SDJA students speak out against Internet blocks on controversial websites
By Gabriela Wellman (‘20)
Illustration © Elizabeth Nebo (2019)
While searching for information for an assignment on Roe v. Wade, Galia Cohen (‘20) looked up plannedparenthood.com only to be met with the following message, “Your connection is not private, please navigate back to safety.” Shrugging it off, Cohen attempted to open the second hit from her Google search–‘abortion’–but once again, she encountered the same message redirecting her back to the main Google page.
“It was so irritating,” Cohen explains. “Planned Parenthood is a way to access important information on issues you might not know well enough. The school’s WiFi prohibiting access to it felt like limiting our access to information.”
Ana Gerson (‘21), a student in AP U.S. Government who faced the same impediment as Cohen, says, “It made me feel outraged and confused. I feel like by blocking access for students on that website, the school is trying to influence us into believing something we don’t necessarily believe.”
Similar to AP U.S Government, Judaism and the Body, and Jewish Ethics are classes that push the boundaries of traditional classroom topics. Just like with Cohen’s and Gerson’s experiences with Planned Parenthood, students in these classes were asked to do school-sponsored research and were also surprised to find that websites containing sensitive information were blocked by the SDJA WiFi’s Firewall.
“As a parent, especially thinking of middle school students, I would want to know that they have the freedom to be on the Internet while safety features are in place,” History Department Chair, Mrs. Susan Wu adds, “But I do not understand the block on Planned Parenthood.”
Dean of Students, Mrs. Anna Falkiewicz agrees that the block, specifically on this website, sends a negative message to pro-choice individuals, making them believe that this is not something our community supports, which, she clarifies, is not the intention.
Of course, it is understandable that parameters must be put in place in order to ensure that students navigate safely and resourcefully on the school WiFi, but, based on conversations with students and teachers, there seems to be an overarching request to widen those parameters.
Gali Laska (‘20) thinks that “these parameters are valid, to a certain extent. There are some websites, for example, those which include inappropriate information or photos, that should not be able to be reached under school WiFi, but anything containing valuable information to students should not be blocked.”
But, the school’s WiFi firewall raises some questions: What is being blocked? And why?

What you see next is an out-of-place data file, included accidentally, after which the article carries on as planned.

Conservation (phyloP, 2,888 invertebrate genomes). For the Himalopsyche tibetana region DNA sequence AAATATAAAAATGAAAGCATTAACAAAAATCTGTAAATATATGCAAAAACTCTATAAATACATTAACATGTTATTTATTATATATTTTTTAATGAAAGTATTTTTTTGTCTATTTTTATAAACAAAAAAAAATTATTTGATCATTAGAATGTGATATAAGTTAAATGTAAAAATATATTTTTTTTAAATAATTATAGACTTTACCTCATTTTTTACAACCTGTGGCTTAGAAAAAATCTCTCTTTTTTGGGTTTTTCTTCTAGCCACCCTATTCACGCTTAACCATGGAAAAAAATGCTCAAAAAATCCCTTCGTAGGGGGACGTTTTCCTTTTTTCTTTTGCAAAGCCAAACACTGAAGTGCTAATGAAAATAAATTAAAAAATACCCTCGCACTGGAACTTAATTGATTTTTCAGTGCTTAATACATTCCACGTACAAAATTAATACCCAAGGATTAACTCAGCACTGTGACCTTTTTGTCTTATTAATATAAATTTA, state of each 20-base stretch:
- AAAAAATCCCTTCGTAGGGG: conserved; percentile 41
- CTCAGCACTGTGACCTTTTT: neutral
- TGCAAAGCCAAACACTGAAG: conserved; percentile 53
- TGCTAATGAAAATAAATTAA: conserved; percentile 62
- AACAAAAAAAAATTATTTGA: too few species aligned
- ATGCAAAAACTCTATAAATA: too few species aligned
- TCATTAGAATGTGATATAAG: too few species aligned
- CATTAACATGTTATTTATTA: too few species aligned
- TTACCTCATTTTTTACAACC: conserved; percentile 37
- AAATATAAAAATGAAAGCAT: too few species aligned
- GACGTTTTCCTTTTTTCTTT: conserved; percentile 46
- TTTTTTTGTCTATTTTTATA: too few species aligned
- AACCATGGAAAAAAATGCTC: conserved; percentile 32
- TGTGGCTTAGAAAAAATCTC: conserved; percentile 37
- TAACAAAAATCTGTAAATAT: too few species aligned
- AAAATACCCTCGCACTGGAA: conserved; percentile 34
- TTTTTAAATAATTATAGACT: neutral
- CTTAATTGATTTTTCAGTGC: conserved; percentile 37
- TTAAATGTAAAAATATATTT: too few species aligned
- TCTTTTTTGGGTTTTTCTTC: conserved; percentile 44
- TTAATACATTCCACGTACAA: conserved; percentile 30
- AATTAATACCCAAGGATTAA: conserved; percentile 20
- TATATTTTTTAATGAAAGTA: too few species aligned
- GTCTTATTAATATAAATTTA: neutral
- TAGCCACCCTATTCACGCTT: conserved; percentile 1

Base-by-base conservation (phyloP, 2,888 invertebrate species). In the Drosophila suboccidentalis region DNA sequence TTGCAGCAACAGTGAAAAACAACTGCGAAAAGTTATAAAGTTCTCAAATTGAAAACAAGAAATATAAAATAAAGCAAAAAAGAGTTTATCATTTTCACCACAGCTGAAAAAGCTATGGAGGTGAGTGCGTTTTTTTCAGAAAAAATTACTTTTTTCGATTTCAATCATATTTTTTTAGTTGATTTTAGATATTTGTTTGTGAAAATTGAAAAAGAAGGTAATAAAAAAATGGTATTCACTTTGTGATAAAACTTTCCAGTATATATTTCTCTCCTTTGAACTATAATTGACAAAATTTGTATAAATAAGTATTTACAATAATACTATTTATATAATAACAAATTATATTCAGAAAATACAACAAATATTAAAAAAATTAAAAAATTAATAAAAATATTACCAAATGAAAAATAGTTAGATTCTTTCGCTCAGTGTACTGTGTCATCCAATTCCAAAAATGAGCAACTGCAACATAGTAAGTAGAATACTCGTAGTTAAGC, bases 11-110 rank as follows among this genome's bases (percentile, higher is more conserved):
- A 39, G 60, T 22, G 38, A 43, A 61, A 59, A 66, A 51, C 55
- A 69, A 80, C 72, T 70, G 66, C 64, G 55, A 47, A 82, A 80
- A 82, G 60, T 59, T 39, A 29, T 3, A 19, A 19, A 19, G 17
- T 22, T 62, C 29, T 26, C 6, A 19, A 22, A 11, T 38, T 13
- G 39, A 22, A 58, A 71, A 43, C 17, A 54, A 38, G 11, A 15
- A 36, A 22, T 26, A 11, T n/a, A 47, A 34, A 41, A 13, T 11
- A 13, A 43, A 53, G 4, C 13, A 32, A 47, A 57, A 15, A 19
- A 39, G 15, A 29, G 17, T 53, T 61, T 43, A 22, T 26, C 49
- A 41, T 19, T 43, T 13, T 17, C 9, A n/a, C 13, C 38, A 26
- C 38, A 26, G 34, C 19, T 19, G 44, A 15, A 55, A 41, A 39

Mrs. Sara Hansen, English Department Chair, describes how every year she demonstrates to students her ability to freely access Martinlutherking.org, a website whose name sounds credible but is actually owned by the KKK. How is it that such sites can be visited, but truly informative ones, such as plannedparenthood.com are blocked?
The Lion’s Den decided to reach out to the school’s IT Director, Mr. Chris Hill, to find out more about the firewall and how the restriction might be used more effectively. Apparently, SDJA’s firewall works by identifying and flagging certain words or phrases, such as ‘drugs,’ and ‘sex,’ and blocking out websites that includes those red-flags.
“[It blocks] any standard sites that aren’t appropriate for kids or employees at work,” Hill clarifies. But, regardless of how this block happens, many students can agree that widening the parameters on technology would enhance their learning experience.
Jimmy Cohen (‘22) is among a number of students offering potential solutions and next steps toward fixing the block. “First and foremost, I think that [plannedparenthood.com] has to be unblocked immediately,” Cohen says. “I also think that, at the very least, we need to be provided with a list of approved websites for research, especially on these more controversial topics such as abortion and drugs.”
Another popular suggestion around campus is the idea of a ‘teacher override,’ a solution allowing students researching topics for a specific class to request access to blocked websites directly from their teachers. Teachers could then override the firewall’s system on those specific devices. Given the amount of student interest in improving Internet access, it remains to be seen what the solution may be.
Amidst the controversy, it is reassuring to hear that SDJA administration and the IT department are not seeking to steer students’ minds with any political bias.
Mrs. Falkiewicz reiterates the fact that, “SDJA values individuals’ own opinions on political issues and is, by no means, trying to formulate opinions for its students.”
Hopefully the entire student body can look forward to a solution that fosters the use of the latest technology in their learning in a way that doesn’t expose them to distracting, and even harmful, information.